Date of Award
Ph.D. in Economics
William F. Shughart
Although there is extensive theoretical and empirical coverage of the incentive effect of an income tax on labor supply in the economics literature, there is no study of the secondary behavioral effects of an income tax. In this thesis, I explore the relationship among income, marginal income tax, and body weight. Namely, I show that under general conditions the Engel curve for the optimal weight is an inverted U-shaped function and the effect of the marginal income tax upon weight is non-linear. The empirical investigation uses two datasets: a panel dataset with 459 state-level observations for US states from 1992 to 2000 and a micro-level dataset from the 2006 Behavioral Risk Factor Surveillance System (BRFSS) with 184,042 observations for 1145 counties and 50 states. The fixed effect estimation of the panel dataset suggests that the estimate of the effect of the marginal income tax rate on the conditional mean of BMI ranges from 0.20 to 0.36 under various specifications. The results of the mixed multilevel model indicate a strong and positive statistical association between the marginal income tax rate and BMI. The quantile regression analysis indicates that size of the effect is substantially greater at the upper quantiles of BMI, especially for the females.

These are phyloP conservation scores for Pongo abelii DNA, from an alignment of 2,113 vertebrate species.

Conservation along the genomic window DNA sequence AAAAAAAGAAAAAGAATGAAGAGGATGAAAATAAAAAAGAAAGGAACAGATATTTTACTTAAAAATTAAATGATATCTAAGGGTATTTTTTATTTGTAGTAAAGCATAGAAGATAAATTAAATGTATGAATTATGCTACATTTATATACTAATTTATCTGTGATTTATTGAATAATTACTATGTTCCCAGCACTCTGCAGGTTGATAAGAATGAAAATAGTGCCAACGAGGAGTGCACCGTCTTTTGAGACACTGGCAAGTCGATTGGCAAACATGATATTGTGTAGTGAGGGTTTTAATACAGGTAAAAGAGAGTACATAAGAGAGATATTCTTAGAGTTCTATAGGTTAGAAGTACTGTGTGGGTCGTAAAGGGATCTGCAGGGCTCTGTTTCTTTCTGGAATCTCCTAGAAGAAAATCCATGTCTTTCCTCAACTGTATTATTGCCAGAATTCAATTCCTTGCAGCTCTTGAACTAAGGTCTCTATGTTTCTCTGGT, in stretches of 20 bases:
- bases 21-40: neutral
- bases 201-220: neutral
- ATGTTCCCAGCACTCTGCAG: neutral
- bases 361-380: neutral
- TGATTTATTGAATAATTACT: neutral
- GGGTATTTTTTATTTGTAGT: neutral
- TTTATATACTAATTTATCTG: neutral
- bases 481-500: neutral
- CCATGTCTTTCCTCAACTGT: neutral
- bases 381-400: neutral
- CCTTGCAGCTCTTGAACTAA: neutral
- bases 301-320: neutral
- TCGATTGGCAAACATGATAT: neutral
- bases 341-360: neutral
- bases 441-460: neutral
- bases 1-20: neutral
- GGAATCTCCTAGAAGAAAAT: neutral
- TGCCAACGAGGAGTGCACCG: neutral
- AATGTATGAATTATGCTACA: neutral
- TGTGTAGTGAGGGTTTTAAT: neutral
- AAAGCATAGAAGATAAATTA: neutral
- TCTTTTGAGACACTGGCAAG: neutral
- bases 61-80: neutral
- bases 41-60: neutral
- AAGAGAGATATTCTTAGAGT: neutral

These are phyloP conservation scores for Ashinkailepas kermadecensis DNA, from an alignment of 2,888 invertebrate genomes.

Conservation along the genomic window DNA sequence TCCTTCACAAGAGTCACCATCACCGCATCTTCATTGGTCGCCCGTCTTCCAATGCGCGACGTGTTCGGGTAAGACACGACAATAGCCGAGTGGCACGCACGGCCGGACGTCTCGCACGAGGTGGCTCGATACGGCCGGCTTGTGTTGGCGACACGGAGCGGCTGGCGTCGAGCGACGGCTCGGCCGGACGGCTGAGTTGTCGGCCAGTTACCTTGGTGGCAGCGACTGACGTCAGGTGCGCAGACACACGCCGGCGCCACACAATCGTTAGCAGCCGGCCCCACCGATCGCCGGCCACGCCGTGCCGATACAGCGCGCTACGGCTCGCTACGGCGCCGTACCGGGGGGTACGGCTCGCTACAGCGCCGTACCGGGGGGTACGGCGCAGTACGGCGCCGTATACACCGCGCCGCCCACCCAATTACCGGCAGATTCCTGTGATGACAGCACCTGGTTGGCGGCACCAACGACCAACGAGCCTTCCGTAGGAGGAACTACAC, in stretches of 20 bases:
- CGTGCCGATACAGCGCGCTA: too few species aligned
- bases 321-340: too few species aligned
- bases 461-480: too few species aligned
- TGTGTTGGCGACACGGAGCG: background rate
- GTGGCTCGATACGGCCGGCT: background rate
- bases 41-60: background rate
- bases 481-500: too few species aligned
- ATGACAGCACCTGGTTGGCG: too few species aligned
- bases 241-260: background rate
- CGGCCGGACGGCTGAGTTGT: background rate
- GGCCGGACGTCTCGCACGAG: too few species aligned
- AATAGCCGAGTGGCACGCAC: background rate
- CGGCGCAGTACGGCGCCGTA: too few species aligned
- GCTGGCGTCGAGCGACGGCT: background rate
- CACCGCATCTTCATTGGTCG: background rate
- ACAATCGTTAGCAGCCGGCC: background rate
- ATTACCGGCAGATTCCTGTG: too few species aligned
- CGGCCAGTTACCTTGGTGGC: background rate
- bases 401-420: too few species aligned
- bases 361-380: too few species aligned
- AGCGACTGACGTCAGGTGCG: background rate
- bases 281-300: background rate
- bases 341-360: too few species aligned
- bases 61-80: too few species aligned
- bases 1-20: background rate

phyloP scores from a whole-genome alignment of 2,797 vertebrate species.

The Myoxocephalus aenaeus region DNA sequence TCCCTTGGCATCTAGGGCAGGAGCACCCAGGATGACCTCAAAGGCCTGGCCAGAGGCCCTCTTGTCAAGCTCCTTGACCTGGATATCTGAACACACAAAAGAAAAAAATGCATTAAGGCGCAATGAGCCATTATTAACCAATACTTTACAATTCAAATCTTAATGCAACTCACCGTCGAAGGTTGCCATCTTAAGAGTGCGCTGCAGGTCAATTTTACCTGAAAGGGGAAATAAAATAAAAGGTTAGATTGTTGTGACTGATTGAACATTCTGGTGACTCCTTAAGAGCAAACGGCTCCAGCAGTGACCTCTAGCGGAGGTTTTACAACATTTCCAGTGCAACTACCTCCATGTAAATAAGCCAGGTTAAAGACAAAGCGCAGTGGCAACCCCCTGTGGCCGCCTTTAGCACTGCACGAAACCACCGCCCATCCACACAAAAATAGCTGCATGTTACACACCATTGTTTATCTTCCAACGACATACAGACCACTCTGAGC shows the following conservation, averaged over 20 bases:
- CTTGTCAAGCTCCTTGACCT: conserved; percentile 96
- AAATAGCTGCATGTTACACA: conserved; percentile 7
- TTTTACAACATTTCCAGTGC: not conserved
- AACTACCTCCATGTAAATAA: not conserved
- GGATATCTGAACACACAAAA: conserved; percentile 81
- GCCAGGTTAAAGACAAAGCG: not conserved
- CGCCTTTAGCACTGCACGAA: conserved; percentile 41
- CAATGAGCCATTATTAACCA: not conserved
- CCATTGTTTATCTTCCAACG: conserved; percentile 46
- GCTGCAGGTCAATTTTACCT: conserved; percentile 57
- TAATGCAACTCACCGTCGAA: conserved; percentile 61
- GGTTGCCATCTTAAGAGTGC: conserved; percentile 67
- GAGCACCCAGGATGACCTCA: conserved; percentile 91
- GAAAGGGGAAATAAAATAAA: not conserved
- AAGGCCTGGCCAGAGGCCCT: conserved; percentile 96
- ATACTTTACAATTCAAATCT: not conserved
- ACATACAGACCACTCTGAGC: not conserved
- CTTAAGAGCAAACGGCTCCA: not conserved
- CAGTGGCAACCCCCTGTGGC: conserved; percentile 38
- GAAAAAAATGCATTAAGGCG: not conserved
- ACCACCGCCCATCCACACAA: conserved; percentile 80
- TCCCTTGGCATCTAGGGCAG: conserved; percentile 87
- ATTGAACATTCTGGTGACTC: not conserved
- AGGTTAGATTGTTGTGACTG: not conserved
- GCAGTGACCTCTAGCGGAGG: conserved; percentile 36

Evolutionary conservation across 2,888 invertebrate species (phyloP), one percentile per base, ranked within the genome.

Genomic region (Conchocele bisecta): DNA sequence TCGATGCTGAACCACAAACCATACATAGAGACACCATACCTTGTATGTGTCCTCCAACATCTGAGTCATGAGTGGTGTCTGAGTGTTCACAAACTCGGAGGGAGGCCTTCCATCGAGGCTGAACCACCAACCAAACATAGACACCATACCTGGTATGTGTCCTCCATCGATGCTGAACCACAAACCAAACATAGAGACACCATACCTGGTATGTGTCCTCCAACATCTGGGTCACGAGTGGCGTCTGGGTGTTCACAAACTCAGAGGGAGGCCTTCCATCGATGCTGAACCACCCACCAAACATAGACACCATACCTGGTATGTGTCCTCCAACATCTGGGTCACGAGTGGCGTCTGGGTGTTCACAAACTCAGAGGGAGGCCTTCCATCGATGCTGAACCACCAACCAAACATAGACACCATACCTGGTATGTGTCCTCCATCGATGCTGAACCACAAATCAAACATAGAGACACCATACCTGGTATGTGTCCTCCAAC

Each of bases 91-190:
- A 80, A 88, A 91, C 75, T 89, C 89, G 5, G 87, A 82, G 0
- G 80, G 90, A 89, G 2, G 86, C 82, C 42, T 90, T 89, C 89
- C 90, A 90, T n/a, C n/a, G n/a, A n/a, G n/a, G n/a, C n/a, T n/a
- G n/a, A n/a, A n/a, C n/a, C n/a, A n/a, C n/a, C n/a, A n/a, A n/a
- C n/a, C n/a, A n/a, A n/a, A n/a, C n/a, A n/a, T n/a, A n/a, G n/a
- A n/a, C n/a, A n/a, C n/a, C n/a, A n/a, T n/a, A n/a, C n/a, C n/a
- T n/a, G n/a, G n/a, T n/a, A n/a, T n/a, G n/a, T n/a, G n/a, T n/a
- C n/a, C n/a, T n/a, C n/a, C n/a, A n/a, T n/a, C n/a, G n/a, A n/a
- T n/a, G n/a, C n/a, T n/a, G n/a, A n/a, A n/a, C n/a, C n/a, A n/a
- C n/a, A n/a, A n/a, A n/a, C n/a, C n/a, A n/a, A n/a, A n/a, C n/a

Sagynbekov, Kanybek Imanakovich, "The Heavy Hand of Government: an Economic Study of Obesity" (2011). Electronic Theses and Dissertations. 254.